Technophobes are often equated to Luddites, but this is a misnomer. Luddites were a historical group who resisted (and destroyed) technology as a social stance, not only out of fear. This term is used interchangeably with technophobe but is historically inaccurate.
Like all phobias, there isn’t a specific cause for the condition. Typically, a troubling instance in the person’s past may cause emotional damage or trauma, leading to the development of a phobia. It could come from seeing or experiencing job loss, identity theft or other issues related to technology; it varies between individuals. Depending on the age and type of person the instance happens to, technophobia may manifest itself as a mild annoyance to a serious obstacle.
Mental health professionals are best equipped to help those suffering from technophobia (fear of technology), and treatments vary from person-to-person. The goal of many phobia treatments begin by identifying the root cause of the fear and developing a treatment plan based on the needs of the individual. This may include talk therapy, prolonged exposure therapy, cognitive behavioral therapy and others, along with the development of coping skills to mitigate day-to-day anxiety.
Phobia therapy has been found to be very effective, with the majority of patients successfully managing or overcoming their fears completely. There are many therapists and peer groups with specialities in phobias, fear, anxiety and trauma, all of which may help someone struggling with technophobia, not only with the condition itself but with the psychological effects of it, as well. There may also be underlying mental health issues contributing to fear or anxiety of technology. Therapists are trained to identify and help people understand their feelings surrounding these issues.
Because technophobia is a result of a traumatic experience, and everyone experiences trauma differently, there is no kind of test, screening or preventative measure one can take to keep someone from developing the condition. Increasing awareness and training surrounding technophobia, especially in the technology industry, can help people understand and better recognize the symptoms, especially to the people who may be experiencing it themselves.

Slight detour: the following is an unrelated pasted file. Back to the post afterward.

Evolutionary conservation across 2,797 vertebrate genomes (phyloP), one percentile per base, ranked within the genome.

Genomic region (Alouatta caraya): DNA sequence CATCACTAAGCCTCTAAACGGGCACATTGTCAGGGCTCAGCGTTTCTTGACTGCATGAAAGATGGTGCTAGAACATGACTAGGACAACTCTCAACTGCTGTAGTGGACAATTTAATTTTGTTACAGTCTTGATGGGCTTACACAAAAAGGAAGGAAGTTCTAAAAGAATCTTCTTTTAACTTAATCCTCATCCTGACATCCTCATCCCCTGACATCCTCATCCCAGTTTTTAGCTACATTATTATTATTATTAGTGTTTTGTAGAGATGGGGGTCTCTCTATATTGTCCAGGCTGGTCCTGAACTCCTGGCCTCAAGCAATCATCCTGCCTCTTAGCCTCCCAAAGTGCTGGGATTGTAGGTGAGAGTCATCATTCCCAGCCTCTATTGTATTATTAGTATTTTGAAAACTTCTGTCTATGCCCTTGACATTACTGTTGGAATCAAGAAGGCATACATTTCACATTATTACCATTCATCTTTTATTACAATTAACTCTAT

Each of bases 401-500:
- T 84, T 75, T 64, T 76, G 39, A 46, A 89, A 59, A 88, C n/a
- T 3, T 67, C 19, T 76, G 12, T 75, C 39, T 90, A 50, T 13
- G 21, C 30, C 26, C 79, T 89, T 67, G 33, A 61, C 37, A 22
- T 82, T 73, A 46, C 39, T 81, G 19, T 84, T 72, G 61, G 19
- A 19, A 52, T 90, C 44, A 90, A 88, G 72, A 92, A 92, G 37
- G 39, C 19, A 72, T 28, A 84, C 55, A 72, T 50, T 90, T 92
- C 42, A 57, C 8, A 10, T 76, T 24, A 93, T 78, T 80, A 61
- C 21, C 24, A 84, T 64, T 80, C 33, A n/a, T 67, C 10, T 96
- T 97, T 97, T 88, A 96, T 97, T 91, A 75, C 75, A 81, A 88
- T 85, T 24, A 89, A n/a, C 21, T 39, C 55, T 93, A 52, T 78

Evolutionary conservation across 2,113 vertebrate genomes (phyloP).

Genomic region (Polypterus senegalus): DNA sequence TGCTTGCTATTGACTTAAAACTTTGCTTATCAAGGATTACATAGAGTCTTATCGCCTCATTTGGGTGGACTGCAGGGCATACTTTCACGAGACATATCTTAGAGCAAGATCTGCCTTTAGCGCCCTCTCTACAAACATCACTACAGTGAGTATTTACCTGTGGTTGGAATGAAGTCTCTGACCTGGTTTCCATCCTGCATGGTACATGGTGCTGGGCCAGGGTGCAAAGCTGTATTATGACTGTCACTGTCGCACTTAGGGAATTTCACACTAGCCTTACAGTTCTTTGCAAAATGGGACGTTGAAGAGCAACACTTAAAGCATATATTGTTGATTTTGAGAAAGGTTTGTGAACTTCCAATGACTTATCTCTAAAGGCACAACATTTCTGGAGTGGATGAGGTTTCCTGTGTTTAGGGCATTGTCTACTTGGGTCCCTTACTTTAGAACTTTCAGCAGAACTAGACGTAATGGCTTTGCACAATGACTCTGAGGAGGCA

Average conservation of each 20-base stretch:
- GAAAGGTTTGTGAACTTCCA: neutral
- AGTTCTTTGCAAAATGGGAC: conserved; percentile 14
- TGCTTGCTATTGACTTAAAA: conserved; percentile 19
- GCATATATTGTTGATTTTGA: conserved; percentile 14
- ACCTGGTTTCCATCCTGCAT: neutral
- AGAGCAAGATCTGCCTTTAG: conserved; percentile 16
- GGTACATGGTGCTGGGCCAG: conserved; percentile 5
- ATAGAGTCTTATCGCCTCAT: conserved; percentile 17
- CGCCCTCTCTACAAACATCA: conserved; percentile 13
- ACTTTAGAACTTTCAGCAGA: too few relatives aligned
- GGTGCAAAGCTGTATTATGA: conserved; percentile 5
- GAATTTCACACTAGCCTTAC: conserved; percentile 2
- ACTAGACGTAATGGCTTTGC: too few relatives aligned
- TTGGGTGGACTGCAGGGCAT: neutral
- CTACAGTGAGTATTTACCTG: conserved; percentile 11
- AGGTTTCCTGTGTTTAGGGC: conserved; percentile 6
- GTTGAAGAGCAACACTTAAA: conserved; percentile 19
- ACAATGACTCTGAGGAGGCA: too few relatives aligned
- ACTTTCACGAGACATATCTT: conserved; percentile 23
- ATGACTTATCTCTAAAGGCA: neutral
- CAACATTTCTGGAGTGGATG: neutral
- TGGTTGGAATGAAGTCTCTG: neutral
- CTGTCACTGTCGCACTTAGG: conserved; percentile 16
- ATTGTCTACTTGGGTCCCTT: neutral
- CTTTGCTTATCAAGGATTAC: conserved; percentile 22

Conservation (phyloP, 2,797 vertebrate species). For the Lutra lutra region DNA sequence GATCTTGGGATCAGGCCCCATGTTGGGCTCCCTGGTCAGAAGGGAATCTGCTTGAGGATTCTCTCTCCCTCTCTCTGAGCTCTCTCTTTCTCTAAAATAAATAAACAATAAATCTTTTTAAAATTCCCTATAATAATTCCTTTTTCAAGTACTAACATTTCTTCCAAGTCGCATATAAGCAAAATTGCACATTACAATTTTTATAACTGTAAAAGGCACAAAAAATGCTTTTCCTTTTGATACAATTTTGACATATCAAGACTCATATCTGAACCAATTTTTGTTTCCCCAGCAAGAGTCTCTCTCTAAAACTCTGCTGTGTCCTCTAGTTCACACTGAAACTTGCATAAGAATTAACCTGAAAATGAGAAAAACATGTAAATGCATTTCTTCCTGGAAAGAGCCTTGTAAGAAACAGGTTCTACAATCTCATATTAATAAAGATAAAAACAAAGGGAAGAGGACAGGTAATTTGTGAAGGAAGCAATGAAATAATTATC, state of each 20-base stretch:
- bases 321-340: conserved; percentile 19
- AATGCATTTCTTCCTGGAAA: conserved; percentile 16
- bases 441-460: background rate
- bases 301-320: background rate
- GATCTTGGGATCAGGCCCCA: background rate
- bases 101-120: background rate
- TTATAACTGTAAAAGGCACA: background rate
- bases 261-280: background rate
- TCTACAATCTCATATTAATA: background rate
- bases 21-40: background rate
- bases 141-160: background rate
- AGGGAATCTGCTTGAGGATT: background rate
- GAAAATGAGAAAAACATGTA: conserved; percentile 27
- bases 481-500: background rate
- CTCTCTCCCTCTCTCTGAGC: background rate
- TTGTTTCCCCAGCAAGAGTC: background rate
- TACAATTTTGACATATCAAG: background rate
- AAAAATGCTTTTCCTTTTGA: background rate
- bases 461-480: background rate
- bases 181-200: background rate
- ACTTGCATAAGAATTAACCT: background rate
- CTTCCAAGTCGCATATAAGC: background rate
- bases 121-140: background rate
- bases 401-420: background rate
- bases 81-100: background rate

From a social standpoint, increasing exposure to technology training and support, particularly sharing information about how it works and why, is one way to ease the discomfort, including potential discomfort, of people using technology. Additionally, recognizing the cognitive overload the advancement of technology can cause helps those with fears relate and understand that they’re not the only ones struggling. With the speed of advancement and the increasingly younger entry-point to the technological world, the gap between those who use it and those who fear it is widening. Separating these two groups only further alienates, and possibly further traumatizes, people with technophobia.
One way to prevent a traumatic experience with technology from happening in the first place is by creating a friendly and non-threatening learning environment at all age levels. Also, allowing room to make mistakes helps people see that failure isn’t a reflection of their intellectual abilities (something that can cause emotional damage), but rather a natural learning process.
If you or someone you know is struggling with a phobia and its related psychological effects, you are encouraged to reach out to a mental health professional. There is help out there for technophobia and other fears.